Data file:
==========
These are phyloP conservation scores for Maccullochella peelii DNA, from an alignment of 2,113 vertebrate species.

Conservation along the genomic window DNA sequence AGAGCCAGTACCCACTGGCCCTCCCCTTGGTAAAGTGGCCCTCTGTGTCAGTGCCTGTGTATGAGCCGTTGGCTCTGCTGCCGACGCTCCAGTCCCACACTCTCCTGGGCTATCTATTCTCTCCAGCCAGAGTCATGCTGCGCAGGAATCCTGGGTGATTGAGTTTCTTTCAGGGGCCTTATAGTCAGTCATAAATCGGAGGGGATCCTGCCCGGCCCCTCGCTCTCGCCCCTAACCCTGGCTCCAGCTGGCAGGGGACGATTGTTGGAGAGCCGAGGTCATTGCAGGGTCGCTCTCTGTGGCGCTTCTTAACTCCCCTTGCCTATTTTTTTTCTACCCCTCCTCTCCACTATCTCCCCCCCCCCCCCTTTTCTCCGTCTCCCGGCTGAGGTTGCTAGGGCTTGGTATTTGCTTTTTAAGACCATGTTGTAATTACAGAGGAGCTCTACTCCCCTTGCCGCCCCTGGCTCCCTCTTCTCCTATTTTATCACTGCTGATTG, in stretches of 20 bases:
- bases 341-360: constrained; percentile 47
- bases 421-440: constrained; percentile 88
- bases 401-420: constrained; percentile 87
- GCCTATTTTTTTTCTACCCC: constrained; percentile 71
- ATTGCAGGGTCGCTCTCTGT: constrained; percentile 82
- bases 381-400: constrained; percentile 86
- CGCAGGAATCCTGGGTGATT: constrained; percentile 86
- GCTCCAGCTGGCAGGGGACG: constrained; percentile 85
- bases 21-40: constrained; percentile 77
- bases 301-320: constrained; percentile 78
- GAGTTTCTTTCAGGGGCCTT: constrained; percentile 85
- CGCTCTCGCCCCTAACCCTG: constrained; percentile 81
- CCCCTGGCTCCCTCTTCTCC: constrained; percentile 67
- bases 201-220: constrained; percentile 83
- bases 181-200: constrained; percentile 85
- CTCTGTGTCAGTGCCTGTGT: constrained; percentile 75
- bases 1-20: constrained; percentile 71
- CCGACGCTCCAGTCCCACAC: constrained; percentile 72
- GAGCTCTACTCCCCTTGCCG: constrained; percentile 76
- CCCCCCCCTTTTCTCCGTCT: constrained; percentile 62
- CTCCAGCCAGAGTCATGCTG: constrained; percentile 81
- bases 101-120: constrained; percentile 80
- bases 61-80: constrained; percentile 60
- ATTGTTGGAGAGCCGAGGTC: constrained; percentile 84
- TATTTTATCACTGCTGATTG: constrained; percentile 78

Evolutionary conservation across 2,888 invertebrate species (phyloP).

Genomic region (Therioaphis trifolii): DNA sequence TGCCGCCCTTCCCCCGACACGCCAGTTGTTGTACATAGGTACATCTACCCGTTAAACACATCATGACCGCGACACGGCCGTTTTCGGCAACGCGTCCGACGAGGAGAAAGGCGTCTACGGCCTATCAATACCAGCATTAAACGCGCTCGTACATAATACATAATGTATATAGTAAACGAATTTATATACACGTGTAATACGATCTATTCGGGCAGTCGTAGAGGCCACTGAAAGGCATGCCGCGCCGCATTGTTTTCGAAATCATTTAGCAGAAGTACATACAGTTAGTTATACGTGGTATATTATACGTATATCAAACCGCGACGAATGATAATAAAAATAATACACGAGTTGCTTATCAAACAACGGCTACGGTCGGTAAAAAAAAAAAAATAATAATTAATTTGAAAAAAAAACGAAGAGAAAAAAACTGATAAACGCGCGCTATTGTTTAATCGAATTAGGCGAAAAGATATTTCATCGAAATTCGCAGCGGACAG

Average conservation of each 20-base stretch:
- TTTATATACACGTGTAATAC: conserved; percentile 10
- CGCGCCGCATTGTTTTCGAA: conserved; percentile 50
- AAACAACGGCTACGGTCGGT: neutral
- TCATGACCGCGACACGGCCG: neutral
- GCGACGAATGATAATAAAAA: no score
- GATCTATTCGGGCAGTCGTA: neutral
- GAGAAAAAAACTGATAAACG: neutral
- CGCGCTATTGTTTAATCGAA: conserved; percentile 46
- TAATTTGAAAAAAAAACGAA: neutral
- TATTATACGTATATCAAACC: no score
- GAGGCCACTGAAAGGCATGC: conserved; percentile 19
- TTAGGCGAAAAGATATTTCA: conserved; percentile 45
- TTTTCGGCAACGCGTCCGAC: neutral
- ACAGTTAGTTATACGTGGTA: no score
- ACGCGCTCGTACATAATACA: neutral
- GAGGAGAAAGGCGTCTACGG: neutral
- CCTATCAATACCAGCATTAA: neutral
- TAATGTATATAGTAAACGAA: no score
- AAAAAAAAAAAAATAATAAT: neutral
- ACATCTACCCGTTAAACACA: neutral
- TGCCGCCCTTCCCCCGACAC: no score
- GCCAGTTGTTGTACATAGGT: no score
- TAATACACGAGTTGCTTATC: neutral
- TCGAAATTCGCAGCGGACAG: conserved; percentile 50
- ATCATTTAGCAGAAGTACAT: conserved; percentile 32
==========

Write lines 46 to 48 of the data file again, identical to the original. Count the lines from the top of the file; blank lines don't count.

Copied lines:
- GAGGAGAAAGGCGTCTACGG: neutral
- CCTATCAATACCAGCATTAA: neutral
- TAATGTATATAGTAAACGAA: no score